But it is not as bleak as that. There are “legacy system failures” waiting to happen and to be happy about. You know they will happen and you are prepared. You have done the “blame delegation” and now The Board realises at last, “something has to be done” and all eyes are on you (the CTO/CIO). It is your moment.  And. Hordes of VAR’s are already circling around. They have already smelled the BIG ORDER.


Ah. Good old Value Added Resellers aka VAR’s. You “just” have to be clever enough to choose the lean and hungry VAR’s which will do that 1% less in costs and that 1% more in services. And who will stay in the business long enough. For example, longer than your retiring date, would be good enough.

More than big orders, VAR’s do like long contracts. Some VAR’s will do anything to assure long contracts. But.Change in company IT, to make it more modern or cheaper,inevitably means few legacy contracts will have to end. I had quite a good VAR’s to support me when I need it most. But. I have seen situations where VAR’s have been allowed to play internal games in some organizations. That was the extent of the pressure when they realized they might lose decades old legacy contracts in place. Never sleep with both eyes closed when VAR’s are around.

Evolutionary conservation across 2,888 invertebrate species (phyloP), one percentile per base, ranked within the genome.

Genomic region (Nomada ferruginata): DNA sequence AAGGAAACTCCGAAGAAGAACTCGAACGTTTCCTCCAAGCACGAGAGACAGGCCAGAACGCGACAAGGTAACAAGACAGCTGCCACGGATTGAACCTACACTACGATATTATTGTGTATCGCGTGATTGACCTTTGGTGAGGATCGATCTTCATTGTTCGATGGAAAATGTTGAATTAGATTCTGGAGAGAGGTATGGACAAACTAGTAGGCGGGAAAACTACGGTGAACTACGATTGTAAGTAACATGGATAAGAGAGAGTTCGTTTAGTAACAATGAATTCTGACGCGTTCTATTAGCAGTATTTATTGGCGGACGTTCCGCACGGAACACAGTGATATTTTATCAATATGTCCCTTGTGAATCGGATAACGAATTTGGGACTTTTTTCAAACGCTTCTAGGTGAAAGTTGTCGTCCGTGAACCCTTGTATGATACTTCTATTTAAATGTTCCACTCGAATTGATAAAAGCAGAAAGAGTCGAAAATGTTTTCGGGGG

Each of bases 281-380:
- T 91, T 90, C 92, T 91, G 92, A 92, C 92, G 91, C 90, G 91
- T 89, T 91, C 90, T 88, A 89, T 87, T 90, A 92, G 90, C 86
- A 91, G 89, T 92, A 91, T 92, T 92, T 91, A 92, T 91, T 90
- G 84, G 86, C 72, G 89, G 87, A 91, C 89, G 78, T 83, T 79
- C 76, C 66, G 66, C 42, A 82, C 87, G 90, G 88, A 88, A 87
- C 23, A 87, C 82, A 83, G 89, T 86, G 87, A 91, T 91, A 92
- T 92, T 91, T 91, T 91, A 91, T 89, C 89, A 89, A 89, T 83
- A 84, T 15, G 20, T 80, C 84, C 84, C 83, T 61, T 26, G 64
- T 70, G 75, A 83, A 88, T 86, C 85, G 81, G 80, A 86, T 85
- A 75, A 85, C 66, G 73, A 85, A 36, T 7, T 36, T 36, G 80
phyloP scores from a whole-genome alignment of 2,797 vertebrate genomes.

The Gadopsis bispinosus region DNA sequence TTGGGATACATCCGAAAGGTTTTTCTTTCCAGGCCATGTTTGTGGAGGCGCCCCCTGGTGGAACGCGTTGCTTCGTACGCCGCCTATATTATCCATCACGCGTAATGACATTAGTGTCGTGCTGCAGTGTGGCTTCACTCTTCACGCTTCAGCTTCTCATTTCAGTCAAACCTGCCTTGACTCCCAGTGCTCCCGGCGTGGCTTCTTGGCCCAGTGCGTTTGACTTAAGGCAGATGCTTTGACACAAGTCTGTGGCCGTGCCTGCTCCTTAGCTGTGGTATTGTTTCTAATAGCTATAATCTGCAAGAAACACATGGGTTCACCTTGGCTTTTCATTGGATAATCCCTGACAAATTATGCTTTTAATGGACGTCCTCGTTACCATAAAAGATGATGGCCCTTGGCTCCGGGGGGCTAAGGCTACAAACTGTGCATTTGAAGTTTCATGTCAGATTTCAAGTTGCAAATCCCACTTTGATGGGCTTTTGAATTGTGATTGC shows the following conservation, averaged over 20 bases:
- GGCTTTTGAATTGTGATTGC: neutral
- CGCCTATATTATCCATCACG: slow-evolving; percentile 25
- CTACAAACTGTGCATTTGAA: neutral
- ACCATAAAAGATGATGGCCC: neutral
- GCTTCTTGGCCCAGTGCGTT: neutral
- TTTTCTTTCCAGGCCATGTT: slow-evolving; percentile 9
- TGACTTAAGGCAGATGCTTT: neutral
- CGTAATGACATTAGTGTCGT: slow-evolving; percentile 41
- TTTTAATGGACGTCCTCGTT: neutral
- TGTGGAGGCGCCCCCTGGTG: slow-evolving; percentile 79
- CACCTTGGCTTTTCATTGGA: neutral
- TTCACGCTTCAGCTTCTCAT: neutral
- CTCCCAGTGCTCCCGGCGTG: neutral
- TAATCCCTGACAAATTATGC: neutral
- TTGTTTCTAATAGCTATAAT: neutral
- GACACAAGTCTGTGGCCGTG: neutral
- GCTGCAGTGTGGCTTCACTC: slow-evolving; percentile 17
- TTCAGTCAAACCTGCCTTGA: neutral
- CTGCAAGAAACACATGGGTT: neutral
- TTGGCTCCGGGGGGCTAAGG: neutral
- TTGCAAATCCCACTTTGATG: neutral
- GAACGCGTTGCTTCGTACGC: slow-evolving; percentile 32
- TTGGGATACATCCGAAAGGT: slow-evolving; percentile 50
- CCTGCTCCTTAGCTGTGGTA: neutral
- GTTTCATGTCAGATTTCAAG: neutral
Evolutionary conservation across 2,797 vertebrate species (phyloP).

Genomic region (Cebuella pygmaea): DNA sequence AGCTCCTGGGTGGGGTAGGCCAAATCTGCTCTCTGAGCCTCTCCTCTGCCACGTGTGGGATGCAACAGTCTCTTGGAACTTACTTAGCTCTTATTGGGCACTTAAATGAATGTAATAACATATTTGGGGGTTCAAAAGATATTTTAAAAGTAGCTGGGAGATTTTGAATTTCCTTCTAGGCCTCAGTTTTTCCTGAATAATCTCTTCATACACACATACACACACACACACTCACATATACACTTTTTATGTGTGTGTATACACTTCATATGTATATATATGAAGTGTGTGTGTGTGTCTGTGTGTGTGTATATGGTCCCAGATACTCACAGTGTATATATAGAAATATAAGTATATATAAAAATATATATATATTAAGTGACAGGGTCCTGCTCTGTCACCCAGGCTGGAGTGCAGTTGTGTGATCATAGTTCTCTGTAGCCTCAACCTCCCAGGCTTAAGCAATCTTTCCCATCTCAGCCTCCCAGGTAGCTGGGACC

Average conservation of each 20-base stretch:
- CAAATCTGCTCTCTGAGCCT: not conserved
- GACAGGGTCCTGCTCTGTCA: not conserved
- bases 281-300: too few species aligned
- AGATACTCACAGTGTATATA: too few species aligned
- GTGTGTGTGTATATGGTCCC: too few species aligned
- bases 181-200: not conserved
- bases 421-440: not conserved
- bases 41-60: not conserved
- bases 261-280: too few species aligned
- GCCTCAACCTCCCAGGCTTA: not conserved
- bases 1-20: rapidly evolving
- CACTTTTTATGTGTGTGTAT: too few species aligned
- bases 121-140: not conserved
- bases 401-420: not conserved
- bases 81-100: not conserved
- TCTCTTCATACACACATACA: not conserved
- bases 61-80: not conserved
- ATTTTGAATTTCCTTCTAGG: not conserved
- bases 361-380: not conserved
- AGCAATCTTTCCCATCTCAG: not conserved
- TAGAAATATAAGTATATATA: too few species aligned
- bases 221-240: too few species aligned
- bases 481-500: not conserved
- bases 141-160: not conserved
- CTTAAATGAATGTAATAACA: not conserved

Where Will it all End?

Or When. The fact is that markets today are tough. Especially regulators are becoming much tougher than any competitor ever will be. To get out of this “new reality” it seems the key thing that needs to happen is paradigm shift in the board rooms.

Each and every board has to realise that market regulations are driving the IT costs high, unless they are not properly responded to.

And this is where the opportunity lies. Implementing measures required by regulators is an opportunity to modernize the IT and make it much more controllable , predictable and thus feasible.

1SMB is Small to Medium Business. Preffered by me to “SME” which is overloaded with “Subject Matter Expert” meaning.